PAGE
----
As an Australian (and in your 40 to 60 demographic) I don’t think you need an organised tour to enjoy Australia. It should be easy to plan a trip yourself. We all speak English and are a generally friendly bunch. The main thing to remember is that Australia is very large so bus or train between cities can be very long trips so flying will be the best option if you want to see a few places in less than 2 weeks. Bus/trains between Brisbane-Sydney-Melbourne are not scenic trips as the buses don’t travel along the coast. Lonely Planet is an Australian company so their guides are very accurate.

You haven’t said where you want to go. If Sydney - best way to see the harbour is by public ferry. If Melbourne - hop on the tram and spend some time wandering the lanes in the city for great coffee and street art. Brisbane - best to use as a transit point only on your way to Noosa. Canberra - (where I live) - good food and easy to find kangaroos (less than 5 minutes from centre of town) but otherwise maybe not a priority. Hope you have a great time.

Posted by
4 posts

Hi- thanks so much for your response - I really appreciate it. Best regards

Posted by
5 posts

I've been twice to Australia and both times, it was a trip worth remembering. The first trip, as many already mentioned, was a self-organized trip in a van around the country. It was awesome, and I've met a couple in their 50s doing the same in a very old van. So, if that's the option, I really can't recommend it more.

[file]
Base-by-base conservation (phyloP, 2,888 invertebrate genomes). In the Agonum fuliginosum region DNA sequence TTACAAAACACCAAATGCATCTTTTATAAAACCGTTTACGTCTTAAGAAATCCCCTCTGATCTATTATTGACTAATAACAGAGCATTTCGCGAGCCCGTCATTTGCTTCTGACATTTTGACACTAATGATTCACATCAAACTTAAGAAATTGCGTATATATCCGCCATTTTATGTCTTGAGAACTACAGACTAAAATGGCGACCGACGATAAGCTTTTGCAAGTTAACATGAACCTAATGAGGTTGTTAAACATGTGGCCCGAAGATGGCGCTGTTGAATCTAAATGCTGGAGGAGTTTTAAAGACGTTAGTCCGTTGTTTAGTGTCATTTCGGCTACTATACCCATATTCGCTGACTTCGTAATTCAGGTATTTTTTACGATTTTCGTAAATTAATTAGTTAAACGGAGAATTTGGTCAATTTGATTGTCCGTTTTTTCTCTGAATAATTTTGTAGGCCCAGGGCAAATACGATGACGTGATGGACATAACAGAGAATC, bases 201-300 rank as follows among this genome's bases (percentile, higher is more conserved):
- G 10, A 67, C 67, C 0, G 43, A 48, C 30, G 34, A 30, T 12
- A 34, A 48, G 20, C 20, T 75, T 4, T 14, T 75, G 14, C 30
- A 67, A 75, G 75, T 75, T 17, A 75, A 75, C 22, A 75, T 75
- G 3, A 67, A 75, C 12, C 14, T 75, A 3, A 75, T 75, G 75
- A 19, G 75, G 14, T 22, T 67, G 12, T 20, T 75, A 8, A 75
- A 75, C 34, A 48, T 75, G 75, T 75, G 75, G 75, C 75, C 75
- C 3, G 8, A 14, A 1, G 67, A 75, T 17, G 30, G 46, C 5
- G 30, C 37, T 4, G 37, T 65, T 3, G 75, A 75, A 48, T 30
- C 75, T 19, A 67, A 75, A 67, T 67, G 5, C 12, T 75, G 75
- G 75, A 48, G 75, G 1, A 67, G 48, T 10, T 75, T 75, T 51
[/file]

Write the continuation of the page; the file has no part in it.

Last year, I've visited Sydney and spent some time in Melbourne. We booked an organized cruise tour that went from Sydney, all the way to NZ and surrounding South Pacific Islands (Fiji, Vanuatu, Palau). If I remember well, we booked some last-minute deals from https://www.cruiseagency.com.au/ and we've got an awesome discount.

Posted by
3 posts

Hi, I’m Colin Mairs, I’m a Rick Steves tour guide in Scotland and I now live most of the year in New Zealand and run my own small group tours here! Check out our 14 day tour with dates and itinerary details at www.mondumo.com : )

Posted by
2070 posts

I hope you are thinking two weeks for each country and not two weeks for both. With two weeks you really need to pick one or the other.

I went to New Zealand with Mondumo last year and it was fantastic. Colin is an excellent guide!! The age range skewed older than 40-60 (i would guess 50-70), but I don’t know if this is typical. I will say that Colin attracts travelers that are fit and easy going and like to have a good time. The price is very reasonable for New Zealand, and all tips are included in the price.